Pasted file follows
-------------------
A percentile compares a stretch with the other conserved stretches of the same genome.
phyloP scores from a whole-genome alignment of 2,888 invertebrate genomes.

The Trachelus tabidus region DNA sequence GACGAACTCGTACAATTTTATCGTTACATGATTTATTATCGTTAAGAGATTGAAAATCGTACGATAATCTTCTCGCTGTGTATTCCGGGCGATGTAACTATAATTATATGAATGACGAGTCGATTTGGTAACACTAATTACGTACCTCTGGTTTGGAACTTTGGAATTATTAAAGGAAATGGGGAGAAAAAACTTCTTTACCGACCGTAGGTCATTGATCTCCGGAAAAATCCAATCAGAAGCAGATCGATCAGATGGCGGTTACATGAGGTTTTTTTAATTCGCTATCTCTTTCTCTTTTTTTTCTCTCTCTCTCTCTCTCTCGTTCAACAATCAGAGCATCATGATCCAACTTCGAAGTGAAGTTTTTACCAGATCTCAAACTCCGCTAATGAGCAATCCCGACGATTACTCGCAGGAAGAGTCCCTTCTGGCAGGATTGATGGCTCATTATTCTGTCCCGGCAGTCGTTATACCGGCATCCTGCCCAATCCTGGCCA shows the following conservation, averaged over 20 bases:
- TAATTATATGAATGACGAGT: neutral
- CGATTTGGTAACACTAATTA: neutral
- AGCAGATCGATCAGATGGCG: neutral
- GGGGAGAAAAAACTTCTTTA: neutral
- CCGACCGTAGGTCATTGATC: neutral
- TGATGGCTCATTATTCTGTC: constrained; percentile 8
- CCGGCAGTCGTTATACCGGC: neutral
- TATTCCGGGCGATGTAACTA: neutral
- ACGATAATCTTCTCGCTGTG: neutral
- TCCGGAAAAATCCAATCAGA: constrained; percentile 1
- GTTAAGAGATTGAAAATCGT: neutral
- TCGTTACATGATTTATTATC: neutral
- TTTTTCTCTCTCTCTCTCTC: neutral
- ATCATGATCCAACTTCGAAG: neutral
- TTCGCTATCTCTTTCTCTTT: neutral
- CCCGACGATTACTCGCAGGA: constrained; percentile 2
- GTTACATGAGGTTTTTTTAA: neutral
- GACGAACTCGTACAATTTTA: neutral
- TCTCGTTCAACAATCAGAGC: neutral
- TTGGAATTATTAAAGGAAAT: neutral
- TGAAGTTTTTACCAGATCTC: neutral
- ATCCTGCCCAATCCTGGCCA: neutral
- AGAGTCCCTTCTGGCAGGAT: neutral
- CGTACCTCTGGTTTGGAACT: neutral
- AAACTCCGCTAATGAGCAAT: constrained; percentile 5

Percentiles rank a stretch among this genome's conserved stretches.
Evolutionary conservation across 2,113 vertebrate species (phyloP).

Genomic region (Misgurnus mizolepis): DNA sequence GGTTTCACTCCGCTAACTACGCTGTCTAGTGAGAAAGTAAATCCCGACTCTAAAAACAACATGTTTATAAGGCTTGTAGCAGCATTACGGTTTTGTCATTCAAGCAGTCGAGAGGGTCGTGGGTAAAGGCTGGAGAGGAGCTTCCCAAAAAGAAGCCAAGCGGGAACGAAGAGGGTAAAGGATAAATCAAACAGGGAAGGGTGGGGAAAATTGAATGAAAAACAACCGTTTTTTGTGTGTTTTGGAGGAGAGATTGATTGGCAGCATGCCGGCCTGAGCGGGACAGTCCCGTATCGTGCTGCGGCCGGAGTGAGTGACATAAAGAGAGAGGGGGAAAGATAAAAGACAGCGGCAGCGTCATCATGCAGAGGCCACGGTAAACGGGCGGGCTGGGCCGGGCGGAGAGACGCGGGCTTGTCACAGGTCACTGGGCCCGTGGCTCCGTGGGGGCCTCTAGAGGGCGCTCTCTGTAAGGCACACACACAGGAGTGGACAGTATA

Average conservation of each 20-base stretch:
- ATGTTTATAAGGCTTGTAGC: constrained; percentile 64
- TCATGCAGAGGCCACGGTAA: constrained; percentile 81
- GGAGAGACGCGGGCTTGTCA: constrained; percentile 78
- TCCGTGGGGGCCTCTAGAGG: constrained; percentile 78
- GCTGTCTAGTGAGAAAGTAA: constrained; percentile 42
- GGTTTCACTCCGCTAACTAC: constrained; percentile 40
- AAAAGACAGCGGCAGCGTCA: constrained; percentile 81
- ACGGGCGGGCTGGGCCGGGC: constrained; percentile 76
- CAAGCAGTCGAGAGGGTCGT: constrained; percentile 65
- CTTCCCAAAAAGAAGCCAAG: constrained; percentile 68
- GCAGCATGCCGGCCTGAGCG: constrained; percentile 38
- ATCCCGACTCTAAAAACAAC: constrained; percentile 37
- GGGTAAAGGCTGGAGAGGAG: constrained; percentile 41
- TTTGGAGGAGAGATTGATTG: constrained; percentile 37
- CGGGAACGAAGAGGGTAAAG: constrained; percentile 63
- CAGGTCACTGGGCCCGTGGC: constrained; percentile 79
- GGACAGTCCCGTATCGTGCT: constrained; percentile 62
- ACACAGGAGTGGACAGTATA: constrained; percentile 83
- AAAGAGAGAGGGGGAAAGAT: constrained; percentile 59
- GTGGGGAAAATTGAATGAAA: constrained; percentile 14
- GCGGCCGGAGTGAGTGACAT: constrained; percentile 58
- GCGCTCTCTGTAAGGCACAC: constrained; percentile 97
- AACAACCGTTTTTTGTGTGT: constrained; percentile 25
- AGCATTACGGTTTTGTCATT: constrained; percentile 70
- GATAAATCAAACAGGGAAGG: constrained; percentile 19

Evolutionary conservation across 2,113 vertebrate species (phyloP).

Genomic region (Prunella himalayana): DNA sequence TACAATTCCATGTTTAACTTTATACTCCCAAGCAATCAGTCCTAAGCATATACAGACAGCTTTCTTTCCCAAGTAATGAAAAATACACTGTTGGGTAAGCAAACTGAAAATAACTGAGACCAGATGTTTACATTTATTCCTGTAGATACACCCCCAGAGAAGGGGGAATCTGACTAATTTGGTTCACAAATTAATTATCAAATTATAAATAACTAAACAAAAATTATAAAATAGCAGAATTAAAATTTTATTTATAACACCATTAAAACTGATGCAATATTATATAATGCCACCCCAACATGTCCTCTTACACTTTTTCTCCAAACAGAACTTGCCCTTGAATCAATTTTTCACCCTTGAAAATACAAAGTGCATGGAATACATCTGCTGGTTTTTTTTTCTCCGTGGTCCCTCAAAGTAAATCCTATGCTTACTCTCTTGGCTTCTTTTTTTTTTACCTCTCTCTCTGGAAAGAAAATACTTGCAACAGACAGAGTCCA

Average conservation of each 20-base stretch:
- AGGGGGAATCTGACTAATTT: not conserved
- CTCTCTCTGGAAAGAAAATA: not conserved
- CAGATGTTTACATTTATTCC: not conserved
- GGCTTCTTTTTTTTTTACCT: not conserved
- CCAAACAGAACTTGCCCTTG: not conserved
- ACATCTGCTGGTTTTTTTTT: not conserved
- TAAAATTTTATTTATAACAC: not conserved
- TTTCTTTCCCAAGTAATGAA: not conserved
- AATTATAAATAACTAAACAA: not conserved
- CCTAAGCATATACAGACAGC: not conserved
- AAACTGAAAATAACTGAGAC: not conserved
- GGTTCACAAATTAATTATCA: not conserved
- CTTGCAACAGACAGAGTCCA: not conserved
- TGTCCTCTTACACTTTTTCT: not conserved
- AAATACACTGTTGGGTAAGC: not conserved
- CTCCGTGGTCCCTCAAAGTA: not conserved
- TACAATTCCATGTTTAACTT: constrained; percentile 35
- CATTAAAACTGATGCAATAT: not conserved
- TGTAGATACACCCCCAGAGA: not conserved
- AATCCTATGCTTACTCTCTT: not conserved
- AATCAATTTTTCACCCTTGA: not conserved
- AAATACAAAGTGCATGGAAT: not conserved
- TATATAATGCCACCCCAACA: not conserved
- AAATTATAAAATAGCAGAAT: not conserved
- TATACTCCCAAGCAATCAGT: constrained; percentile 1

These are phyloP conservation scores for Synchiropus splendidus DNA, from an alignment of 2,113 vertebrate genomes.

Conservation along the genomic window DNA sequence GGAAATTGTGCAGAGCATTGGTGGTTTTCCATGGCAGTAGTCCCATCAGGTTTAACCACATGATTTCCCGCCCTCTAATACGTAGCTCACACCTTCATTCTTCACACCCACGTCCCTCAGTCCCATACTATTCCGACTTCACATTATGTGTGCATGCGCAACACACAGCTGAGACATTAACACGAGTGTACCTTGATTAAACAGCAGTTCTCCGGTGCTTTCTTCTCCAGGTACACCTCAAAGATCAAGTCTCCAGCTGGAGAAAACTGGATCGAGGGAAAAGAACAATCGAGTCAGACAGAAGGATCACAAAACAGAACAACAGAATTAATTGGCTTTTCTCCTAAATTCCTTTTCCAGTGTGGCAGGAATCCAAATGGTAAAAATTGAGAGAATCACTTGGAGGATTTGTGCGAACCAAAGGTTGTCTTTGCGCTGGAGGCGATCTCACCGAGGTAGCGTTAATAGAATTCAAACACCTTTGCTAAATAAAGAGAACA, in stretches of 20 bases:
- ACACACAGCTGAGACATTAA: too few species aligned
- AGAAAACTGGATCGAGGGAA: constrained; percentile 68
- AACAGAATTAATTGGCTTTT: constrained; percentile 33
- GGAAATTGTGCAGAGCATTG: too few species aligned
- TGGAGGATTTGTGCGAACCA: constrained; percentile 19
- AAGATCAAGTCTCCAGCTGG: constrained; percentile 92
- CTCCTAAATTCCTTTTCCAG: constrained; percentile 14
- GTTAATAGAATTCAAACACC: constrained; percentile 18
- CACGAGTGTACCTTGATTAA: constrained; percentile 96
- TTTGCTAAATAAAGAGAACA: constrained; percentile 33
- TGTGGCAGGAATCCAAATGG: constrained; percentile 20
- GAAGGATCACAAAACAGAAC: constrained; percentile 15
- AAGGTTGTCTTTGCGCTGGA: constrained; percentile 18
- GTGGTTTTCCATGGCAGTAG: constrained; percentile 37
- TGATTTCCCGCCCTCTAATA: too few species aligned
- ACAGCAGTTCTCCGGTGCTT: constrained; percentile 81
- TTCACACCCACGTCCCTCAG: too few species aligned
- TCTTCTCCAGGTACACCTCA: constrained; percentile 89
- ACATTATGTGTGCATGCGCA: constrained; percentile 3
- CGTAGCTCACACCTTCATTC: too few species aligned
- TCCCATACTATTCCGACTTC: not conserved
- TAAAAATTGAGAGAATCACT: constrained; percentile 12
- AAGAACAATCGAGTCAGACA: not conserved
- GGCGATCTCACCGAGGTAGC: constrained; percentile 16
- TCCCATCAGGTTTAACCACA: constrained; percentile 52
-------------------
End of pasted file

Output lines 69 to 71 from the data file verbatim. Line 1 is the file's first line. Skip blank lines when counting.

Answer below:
- AATTATAAATAACTAAACAA: not conserved
- CCTAAGCATATACAGACAGC: not conserved
- AAACTGAAAATAACTGAGAC: not conserved